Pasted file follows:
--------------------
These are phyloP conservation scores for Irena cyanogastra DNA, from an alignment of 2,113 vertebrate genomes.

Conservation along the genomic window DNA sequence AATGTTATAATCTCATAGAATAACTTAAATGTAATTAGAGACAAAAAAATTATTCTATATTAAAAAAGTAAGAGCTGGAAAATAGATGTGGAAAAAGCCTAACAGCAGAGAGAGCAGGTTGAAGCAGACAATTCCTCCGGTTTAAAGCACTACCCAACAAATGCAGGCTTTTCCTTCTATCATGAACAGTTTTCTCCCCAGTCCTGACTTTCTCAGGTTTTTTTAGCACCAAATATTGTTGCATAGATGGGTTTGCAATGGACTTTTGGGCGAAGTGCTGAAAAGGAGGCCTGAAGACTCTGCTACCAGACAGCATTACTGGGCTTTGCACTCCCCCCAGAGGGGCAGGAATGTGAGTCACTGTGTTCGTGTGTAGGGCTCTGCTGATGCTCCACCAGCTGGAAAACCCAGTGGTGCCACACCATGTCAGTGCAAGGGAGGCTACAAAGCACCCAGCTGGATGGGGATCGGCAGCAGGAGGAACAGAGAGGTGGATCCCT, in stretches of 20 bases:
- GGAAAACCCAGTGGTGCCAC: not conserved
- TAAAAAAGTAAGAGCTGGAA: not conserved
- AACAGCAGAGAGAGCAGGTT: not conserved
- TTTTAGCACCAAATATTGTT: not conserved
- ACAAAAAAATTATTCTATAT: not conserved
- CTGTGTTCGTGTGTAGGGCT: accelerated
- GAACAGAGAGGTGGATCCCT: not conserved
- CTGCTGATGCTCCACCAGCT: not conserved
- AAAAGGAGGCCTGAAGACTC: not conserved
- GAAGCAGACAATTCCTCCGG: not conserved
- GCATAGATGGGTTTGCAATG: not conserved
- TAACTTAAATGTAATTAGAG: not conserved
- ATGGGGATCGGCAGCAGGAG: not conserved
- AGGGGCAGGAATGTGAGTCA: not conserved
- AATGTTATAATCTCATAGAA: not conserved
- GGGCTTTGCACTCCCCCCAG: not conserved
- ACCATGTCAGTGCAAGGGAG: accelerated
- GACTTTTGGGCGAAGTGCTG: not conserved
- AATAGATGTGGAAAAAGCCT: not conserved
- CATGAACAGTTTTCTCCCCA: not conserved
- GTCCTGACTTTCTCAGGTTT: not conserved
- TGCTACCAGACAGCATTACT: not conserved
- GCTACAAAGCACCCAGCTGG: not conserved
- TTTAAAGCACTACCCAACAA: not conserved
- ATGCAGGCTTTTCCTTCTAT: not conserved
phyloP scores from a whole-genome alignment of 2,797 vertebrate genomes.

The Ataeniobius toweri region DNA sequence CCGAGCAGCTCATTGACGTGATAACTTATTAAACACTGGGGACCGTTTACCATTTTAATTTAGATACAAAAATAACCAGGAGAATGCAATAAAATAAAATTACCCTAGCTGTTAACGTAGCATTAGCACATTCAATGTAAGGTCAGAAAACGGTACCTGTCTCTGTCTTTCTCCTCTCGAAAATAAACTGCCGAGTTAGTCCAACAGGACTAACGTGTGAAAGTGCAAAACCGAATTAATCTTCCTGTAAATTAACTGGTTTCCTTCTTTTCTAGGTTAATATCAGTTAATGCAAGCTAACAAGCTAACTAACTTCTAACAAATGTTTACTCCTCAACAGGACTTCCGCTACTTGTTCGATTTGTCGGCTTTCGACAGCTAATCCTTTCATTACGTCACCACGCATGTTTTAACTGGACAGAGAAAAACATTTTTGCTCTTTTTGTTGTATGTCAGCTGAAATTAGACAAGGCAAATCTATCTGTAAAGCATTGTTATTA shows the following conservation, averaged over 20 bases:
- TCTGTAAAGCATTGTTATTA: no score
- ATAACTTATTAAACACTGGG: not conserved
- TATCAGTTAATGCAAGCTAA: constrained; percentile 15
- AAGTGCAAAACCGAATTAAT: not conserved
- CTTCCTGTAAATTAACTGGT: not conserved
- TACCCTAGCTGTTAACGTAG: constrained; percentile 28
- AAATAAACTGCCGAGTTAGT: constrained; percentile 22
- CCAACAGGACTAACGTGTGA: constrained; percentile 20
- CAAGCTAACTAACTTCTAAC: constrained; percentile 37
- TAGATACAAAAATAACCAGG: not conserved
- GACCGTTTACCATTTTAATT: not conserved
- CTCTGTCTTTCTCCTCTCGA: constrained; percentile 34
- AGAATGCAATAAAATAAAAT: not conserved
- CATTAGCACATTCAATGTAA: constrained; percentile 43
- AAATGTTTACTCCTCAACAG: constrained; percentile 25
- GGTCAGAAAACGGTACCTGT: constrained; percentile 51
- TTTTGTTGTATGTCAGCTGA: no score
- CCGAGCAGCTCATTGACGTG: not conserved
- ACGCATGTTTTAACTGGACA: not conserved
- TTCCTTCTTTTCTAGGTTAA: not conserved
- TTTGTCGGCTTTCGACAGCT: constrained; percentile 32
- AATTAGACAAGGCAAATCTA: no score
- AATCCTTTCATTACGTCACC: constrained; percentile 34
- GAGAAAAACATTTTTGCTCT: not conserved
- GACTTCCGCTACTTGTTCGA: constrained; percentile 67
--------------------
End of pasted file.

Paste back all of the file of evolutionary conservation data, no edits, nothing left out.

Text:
These are phyloP conservation scores for Irena cyanogastra DNA, from an alignment of 2,113 vertebrate genomes.

Conservation along the genomic window DNA sequence AATGTTATAATCTCATAGAATAACTTAAATGTAATTAGAGACAAAAAAATTATTCTATATTAAAAAAGTAAGAGCTGGAAAATAGATGTGGAAAAAGCCTAACAGCAGAGAGAGCAGGTTGAAGCAGACAATTCCTCCGGTTTAAAGCACTACCCAACAAATGCAGGCTTTTCCTTCTATCATGAACAGTTTTCTCCCCAGTCCTGACTTTCTCAGGTTTTTTTAGCACCAAATATTGTTGCATAGATGGGTTTGCAATGGACTTTTGGGCGAAGTGCTGAAAAGGAGGCCTGAAGACTCTGCTACCAGACAGCATTACTGGGCTTTGCACTCCCCCCAGAGGGGCAGGAATGTGAGTCACTGTGTTCGTGTGTAGGGCTCTGCTGATGCTCCACCAGCTGGAAAACCCAGTGGTGCCACACCATGTCAGTGCAAGGGAGGCTACAAAGCACCCAGCTGGATGGGGATCGGCAGCAGGAGGAACAGAGAGGTGGATCCCT, in stretches of 20 bases:
- GGAAAACCCAGTGGTGCCAC: not conserved
- TAAAAAAGTAAGAGCTGGAA: not conserved
- AACAGCAGAGAGAGCAGGTT: not conserved
- TTTTAGCACCAAATATTGTT: not conserved
- ACAAAAAAATTATTCTATAT: not conserved
- CTGTGTTCGTGTGTAGGGCT: accelerated
- GAACAGAGAGGTGGATCCCT: not conserved
- CTGCTGATGCTCCACCAGCT: not conserved
- AAAAGGAGGCCTGAAGACTC: not conserved
- GAAGCAGACAATTCCTCCGG: not conserved
- GCATAGATGGGTTTGCAATG: not conserved
- TAACTTAAATGTAATTAGAG: not conserved
- ATGGGGATCGGCAGCAGGAG: not conserved
- AGGGGCAGGAATGTGAGTCA: not conserved
- AATGTTATAATCTCATAGAA: not conserved
- GGGCTTTGCACTCCCCCCAG: not conserved
- ACCATGTCAGTGCAAGGGAG: accelerated
- GACTTTTGGGCGAAGTGCTG: not conserved
- AATAGATGTGGAAAAAGCCT: not conserved
- CATGAACAGTTTTCTCCCCA: not conserved
- GTCCTGACTTTCTCAGGTTT: not conserved
- TGCTACCAGACAGCATTACT: not conserved
- GCTACAAAGCACCCAGCTGG: not conserved
- TTTAAAGCACTACCCAACAA: not conserved
- ATGCAGGCTTTTCCTTCTAT: not conserved
phyloP scores from a whole-genome alignment of 2,797 vertebrate genomes.

The Ataeniobius toweri region DNA sequence CCGAGCAGCTCATTGACGTGATAACTTATTAAACACTGGGGACCGTTTACCATTTTAATTTAGATACAAAAATAACCAGGAGAATGCAATAAAATAAAATTACCCTAGCTGTTAACGTAGCATTAGCACATTCAATGTAAGGTCAGAAAACGGTACCTGTCTCTGTCTTTCTCCTCTCGAAAATAAACTGCCGAGTTAGTCCAACAGGACTAACGTGTGAAAGTGCAAAACCGAATTAATCTTCCTGTAAATTAACTGGTTTCCTTCTTTTCTAGGTTAATATCAGTTAATGCAAGCTAACAAGCTAACTAACTTCTAACAAATGTTTACTCCTCAACAGGACTTCCGCTACTTGTTCGATTTGTCGGCTTTCGACAGCTAATCCTTTCATTACGTCACCACGCATGTTTTAACTGGACAGAGAAAAACATTTTTGCTCTTTTTGTTGTATGTCAGCTGAAATTAGACAAGGCAAATCTATCTGTAAAGCATTGTTATTA shows the following conservation, averaged over 20 bases:
- TCTGTAAAGCATTGTTATTA: no score
- ATAACTTATTAAACACTGGG: not conserved
- TATCAGTTAATGCAAGCTAA: constrained; percentile 15
- AAGTGCAAAACCGAATTAAT: not conserved
- CTTCCTGTAAATTAACTGGT: not conserved
- TACCCTAGCTGTTAACGTAG: constrained; percentile 28
- AAATAAACTGCCGAGTTAGT: constrained; percentile 22
- CCAACAGGACTAACGTGTGA: constrained; percentile 20
- CAAGCTAACTAACTTCTAAC: constrained; percentile 37
- TAGATACAAAAATAACCAGG: not conserved
- GACCGTTTACCATTTTAATT: not conserved
- CTCTGTCTTTCTCCTCTCGA: constrained; percentile 34
- AGAATGCAATAAAATAAAAT: not conserved
- CATTAGCACATTCAATGTAA: constrained; percentile 43
- AAATGTTTACTCCTCAACAG: constrained; percentile 25
- GGTCAGAAAACGGTACCTGT: constrained; percentile 51
- TTTTGTTGTATGTCAGCTGA: no score
- CCGAGCAGCTCATTGACGTG: not conserved
- ACGCATGTTTTAACTGGACA: not conserved
- TTCCTTCTTTTCTAGGTTAA: not conserved
- TTTGTCGGCTTTCGACAGCT: constrained; percentile 32
- AATTAGACAAGGCAAATCTA: no score
- AATCCTTTCATTACGTCACC: constrained; percentile 34
- GAGAAAAACATTTTTGCTCT: not conserved
- GACTTCCGCTACTTGTTCGA: constrained; percentile 67